Your idea sounds like the solution, I too was wondering about them being enclosed, but the leaves get plenty of sunshine.

    Thanks for the tip, gonna go get some bags.

    • I put the bags on when they start to fruit (turn into grapes). They’re teeny tiny then, but I’ve found the birds will even eat them at that stage.

  7. Thanks for the paper bag tip-I have a bumper crop of Pink Iona grapes-will get the bags on tomorrow-before the birds arrive. Will do same for my apples too. Sue

  8. Hi, am going to try the paper bags. Used mesh (vege shop bags) last season, but the “Silver eyes” could still pierce the grapes. Thanks for the tip. Actually came across your blog the other day from Down to Earth and then when I went googling just now re this problem – there you were again! Pen

    • Just realised you’re in the US, so Merry Christmas, we’re having a great day here in South West Western Australia. Pen

    • Good question. I just did a bit of research and found reference to people who are using paper bags to protect figs, so I’d definitely give it a try.

    • One more thought: Bags will definitely keep the birds off your figs, but if you also have insects bugging them (ants, stinkbugs etc. be sure to keep up whatever pest control you’re doing for that. Here’s what I do for that.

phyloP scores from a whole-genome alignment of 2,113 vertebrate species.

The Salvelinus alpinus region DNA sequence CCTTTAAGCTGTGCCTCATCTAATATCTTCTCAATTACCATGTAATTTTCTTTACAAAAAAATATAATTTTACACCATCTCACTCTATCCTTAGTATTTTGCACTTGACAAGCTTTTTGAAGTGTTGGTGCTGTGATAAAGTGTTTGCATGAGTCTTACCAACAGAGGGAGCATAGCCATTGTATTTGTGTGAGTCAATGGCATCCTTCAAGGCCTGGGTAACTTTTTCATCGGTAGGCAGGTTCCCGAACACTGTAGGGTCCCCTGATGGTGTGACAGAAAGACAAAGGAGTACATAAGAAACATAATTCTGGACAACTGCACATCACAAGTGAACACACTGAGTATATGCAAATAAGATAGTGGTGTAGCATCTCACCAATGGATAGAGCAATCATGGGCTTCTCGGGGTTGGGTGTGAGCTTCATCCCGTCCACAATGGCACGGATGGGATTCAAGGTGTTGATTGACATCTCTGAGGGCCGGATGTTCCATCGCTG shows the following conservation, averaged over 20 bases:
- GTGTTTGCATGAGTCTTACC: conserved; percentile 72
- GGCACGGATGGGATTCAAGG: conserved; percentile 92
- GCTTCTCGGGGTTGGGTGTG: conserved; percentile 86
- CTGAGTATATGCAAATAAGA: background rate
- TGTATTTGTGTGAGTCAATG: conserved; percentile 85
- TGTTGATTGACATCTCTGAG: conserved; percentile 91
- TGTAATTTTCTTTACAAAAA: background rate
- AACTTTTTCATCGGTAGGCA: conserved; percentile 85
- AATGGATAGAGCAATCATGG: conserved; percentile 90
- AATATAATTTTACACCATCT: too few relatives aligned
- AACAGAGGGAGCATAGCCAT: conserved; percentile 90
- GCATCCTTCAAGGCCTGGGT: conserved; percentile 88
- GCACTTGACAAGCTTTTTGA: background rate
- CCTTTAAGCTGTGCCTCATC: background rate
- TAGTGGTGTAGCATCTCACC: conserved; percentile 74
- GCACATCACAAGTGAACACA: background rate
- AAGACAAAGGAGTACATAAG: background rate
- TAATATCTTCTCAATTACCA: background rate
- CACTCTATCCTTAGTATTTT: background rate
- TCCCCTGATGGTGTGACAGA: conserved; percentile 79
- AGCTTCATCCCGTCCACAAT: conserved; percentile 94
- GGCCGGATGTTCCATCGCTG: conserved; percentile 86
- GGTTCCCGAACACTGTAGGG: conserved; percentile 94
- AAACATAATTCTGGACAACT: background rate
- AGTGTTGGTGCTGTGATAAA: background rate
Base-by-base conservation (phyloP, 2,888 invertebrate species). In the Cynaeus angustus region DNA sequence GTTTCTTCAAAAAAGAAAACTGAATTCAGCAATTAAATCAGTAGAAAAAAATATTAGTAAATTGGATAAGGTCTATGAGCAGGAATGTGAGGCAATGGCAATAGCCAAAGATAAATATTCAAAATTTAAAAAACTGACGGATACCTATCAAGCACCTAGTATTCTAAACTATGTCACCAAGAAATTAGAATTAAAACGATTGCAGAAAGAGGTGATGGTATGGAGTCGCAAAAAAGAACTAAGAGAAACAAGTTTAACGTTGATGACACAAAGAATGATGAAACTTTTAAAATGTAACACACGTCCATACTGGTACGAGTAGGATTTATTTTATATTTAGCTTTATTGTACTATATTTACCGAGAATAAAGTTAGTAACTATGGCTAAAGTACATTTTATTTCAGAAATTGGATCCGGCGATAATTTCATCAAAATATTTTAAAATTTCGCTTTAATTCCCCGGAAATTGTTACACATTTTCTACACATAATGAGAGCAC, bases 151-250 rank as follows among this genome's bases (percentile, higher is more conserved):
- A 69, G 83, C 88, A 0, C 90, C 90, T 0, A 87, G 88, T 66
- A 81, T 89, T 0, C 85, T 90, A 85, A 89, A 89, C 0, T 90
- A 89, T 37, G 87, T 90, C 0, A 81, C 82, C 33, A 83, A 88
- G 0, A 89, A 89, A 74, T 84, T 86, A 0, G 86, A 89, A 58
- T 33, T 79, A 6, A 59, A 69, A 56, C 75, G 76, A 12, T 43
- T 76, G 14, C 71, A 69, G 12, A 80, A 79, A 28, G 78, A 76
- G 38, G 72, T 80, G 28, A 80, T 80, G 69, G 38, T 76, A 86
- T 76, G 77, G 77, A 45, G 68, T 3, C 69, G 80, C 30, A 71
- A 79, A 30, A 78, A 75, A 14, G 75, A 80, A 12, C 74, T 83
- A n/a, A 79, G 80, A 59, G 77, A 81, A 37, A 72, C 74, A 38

9. I came up with a variation on your approach after I found that the raccoons mushed the grapes through my cloth net bags. I used those clear plastic clamshells (tomatoes, lettuse, and other produce) from the grocery store just snapped over the grape bunches. It is very funny to just cut of a bunch of grapes for friends as they are already packaged. It works very well and it is easy to test ripeness. Thanks Tom

  10. Glad I found your site, we have had a bumper crop of red globe grapes this year. Will trial the paper bags as we lost so many last year to birds. Thanks & Hello from 43deg c, (108 deg F) Western Australia. Robyn

  11. Any suggestions for my 2 blueberry bushes…..we have a baby carriage netting over our 1 fig tree which works because it is still very small. Our blueberry bushes are only 2 years old so far but are making flowers now. Thx.

    • Hi Marietta,

      I use cages around our young blueberry bushes. It keeps the birds (including our chickens) out of them. A blueberry farm near us attaches pie plates to their bushes to keep the birds off. It’s not full proof, but it does help. I’m hoping to build a caged room around our cherry bushes this year. The birds beat us to our first harvest last year. We’ve netted our fruit trees and vines in the past, but found that persistent birds still found a way in. And birds sometimes get tangled in the netting, which is sad. Hopefully this will give you some more ideas to try.